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Acta Neuropathol. 1990;80(2):111-7.

Pathological proteins Tau 64 and 69 are specifically expressed in the somatodendritic domain of the degenerating cortical neurons during Alzheimer's disease. Demonstration with a panel of antibodies against Tau proteins.

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A.D.E.R.M.A., Unité INSERM 156, Faculté de Médecine de Lille, France.


Bundles of paired helical filaments (PHF) accumulate in the pyramidal neurons that degenerate during Alzheimer's disease. This neurofibrillary degeneration is highly correlated with clinical signs of dementia. During the degenerating process, Tau proteins, which are the major antigenic components of PHF, are abnormally phosphorylated and two pathological isoforms named Tau 64 and 69 are expressed. We have studied their immunoblot distribution in the cortical gray and white matter from different regions of normal and Alzheimer brains, to determine if the degenerating process preferentially affects the somatodendritic or the axonal domain. Two categories of antibodies were used. The first category consisted of anti-human native Tau, anti-Tau proteins from different vertebrates, anti-PHF, monoclonal antibody Alz-50 and an anti-C terminal repeated region of Tau. In control brains, these antibodies strongly detected normal Tau proteins in the gray matter while Tau immunodetection was weak in the white matter. In Alzheimer brain cortices, each antibody detected Tau 64 and 69 in gray matter extracts but not at all in white matter extracts. The second category of anti-Tau consisted of the anti-PHF saturated with normal brain protein extracts. This antiserum only probed the abnormally phosphorylated Tau proteins. It detected Tau 64 and 69 exclusively in the cortical gray matter of Alzheimer brains. Moreover, a 55-kDa Tau protein was also immunolabelled, which might be an intermediary form between normal Tau and Tau 64 and 69. Our results demonstrate that Tau proteins are normal and major components of the somatodendritic domain and that Tau pathology, reflected by the presence of Tau 64 and 69, affects preferentially this domain during Alzheimer's disease.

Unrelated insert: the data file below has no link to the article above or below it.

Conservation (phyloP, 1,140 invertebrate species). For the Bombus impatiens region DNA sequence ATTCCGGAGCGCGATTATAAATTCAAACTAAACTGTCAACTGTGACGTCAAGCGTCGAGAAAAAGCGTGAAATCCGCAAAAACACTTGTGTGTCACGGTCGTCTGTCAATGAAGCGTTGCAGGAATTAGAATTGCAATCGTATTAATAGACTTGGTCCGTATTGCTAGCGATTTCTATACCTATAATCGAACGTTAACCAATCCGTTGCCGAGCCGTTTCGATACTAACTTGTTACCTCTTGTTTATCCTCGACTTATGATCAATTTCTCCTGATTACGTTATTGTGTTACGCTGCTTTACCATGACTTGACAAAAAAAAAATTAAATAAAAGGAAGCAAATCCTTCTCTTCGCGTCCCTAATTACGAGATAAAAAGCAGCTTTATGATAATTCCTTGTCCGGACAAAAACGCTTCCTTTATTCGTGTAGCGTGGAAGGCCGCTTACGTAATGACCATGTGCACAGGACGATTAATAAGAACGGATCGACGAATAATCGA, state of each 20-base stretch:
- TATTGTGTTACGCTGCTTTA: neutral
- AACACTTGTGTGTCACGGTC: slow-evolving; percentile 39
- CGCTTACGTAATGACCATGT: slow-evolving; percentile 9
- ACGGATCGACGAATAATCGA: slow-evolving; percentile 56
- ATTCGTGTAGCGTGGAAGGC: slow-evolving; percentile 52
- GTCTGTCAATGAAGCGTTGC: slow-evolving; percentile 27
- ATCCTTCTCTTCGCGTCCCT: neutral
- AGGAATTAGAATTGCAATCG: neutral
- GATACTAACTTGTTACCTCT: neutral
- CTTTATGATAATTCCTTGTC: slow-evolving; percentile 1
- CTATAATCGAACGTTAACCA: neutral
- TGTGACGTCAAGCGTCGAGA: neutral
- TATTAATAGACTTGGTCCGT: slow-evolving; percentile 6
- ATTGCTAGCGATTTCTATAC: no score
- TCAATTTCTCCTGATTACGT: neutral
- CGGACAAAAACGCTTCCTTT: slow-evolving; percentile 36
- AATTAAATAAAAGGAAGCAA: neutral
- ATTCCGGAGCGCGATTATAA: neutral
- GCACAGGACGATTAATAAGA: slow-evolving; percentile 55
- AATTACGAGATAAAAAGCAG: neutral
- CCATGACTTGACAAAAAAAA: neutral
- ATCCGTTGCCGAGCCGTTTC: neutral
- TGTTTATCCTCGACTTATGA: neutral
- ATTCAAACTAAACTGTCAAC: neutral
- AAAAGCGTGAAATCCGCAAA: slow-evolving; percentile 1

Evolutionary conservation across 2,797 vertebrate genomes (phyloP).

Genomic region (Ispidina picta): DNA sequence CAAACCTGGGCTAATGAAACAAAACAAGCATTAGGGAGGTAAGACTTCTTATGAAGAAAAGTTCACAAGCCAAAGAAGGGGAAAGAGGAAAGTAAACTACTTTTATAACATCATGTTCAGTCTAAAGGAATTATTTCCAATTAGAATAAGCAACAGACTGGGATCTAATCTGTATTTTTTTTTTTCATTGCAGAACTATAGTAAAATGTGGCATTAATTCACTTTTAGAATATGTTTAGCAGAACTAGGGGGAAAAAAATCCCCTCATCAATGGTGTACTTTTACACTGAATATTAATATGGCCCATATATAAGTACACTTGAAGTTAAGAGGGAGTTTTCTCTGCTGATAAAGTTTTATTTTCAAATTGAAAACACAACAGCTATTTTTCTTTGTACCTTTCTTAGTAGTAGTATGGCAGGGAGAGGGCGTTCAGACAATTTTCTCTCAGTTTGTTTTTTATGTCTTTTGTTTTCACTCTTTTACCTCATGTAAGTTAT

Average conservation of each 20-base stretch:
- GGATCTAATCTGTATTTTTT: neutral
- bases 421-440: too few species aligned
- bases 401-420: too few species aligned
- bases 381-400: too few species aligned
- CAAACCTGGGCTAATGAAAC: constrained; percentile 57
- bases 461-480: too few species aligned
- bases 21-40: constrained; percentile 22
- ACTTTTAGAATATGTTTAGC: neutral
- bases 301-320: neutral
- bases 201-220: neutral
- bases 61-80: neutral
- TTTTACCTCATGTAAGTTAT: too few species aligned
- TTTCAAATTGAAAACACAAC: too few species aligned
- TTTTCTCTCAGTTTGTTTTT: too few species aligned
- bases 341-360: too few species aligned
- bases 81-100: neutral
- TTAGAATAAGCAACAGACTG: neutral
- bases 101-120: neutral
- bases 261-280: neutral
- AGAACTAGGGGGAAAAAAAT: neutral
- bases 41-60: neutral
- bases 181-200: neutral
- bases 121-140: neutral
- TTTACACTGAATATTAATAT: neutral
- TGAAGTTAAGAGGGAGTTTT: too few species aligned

[Indexed for MEDLINE]

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